Using the phone as our daily driver for several days, the Nokia 3.1 Plus felt snappier than the old model and does a better job in multitasking between apps as well.

Racing games like Need For Speed should not be a problem with the Nokia 3.1 Plus, as it manages to run the game smoothly without hiccups.

Need for Speed: No Limits

It is a mixed bag, however, when it comes to graphics-intensive RPG games like Future Fight. While you can do decent frame rates (averaging at around 28FPS), there are times where the phone lags while playing the game.

Marvel Future Fight

The Helio P22 processor has its limitations, especially in battle royale games like PUBG. Running the game at medium settings, the Nokia 3.1 Plus struggles at delivering high framerates, which can be frustrating especially since dropped frames at critical times usually mean elimination from the game.

PUBG Mobile (at medium FPS, classic colors, smooth resolution)

In a nutshell, the Helio P22 processor is ideal for regular, casual use and not for heavy gaming. Should you want to do gaming with it, you need to tone down graphics settings for a better gaming experience.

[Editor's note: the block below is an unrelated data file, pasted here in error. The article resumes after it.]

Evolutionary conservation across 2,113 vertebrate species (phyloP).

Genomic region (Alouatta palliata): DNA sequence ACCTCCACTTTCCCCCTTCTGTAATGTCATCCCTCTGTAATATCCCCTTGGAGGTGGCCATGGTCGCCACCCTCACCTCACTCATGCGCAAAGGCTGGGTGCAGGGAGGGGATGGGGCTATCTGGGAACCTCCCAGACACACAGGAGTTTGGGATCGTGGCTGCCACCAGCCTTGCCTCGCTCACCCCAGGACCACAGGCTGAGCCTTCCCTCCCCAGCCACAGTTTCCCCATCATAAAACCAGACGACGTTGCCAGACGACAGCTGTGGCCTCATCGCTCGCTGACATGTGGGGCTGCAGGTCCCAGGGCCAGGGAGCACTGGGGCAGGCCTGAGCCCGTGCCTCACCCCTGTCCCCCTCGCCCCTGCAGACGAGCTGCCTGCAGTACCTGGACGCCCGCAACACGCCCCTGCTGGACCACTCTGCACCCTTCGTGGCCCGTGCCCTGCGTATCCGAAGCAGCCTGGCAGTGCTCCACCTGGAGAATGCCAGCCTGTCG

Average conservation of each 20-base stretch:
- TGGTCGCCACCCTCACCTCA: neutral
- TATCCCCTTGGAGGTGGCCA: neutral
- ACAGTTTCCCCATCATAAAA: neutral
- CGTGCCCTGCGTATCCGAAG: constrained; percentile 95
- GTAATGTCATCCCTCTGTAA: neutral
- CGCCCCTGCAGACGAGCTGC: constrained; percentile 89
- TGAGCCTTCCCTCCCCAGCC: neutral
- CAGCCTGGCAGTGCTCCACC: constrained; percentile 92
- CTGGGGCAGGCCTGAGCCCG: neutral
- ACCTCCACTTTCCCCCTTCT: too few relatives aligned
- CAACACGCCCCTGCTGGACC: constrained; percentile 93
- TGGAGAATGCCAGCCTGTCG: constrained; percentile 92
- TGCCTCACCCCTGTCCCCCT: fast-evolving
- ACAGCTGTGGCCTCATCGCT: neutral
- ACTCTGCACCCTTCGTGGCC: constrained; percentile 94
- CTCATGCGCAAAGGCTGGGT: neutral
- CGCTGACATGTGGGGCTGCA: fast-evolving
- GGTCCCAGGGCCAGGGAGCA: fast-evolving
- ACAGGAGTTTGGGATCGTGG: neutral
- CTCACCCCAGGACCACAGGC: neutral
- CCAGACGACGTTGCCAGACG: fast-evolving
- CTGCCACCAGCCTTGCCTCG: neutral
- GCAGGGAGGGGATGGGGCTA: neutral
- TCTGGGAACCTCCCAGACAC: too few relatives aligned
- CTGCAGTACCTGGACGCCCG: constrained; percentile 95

Most missing features make an appearance

We complained about the Nokia 3.1 for lacking features like NFC, fingerprint scanner, and slow Android updates (despite being an Android One device), and HMD Global addressed those problems with the Nokia 3.1 Plus. The NFC feature is convenient in pairing NFC-supported devices, while the fingerprint scanner is fast and responsive.

The only feature that is noticeably missing is face unlock, which is also absent in the majority of HMD Global’s smartphones save for the recently-launched Nokia 9 PureView, Nokia 3.2, and Nokia 4.2.

Like all HMD Global phones, the Nokia 3.1 Plus’ main selling point is that it is an Android One device, which means that you get all the latest updates as fast as possible. After getting the update right before February came to a close, we noticed that the update made the Nokia 3.1 Plus snappier compared to Android Oreo.

Cameras get a slight improvement in terms of image processing

While the only real improvement of the Nokia 3.1 Plus over its non-Plus sibling camera-wise is the addition of a 5-megapixel depth sensor, HMD Global did a few tweaks to the Nokia 3.1 Plus’ cameras to produce photos with better dynamic range and color reproduction. Live Bokeh does a good job in isolating the subject thanks to the Nokia 3.1 Plus’ depth sensor.

As for videos, both the front and rear cameras can record Full HD video, and you get other video recording options like Time Lapse and Slow Motion. HMD Global has corrected the peculiar video file format issue with the Nokia 3.1 Plus: instead of saving videos in 3GP like what we encountered with the Nokia 3.1, all videos are saved in the more common MP4 file format.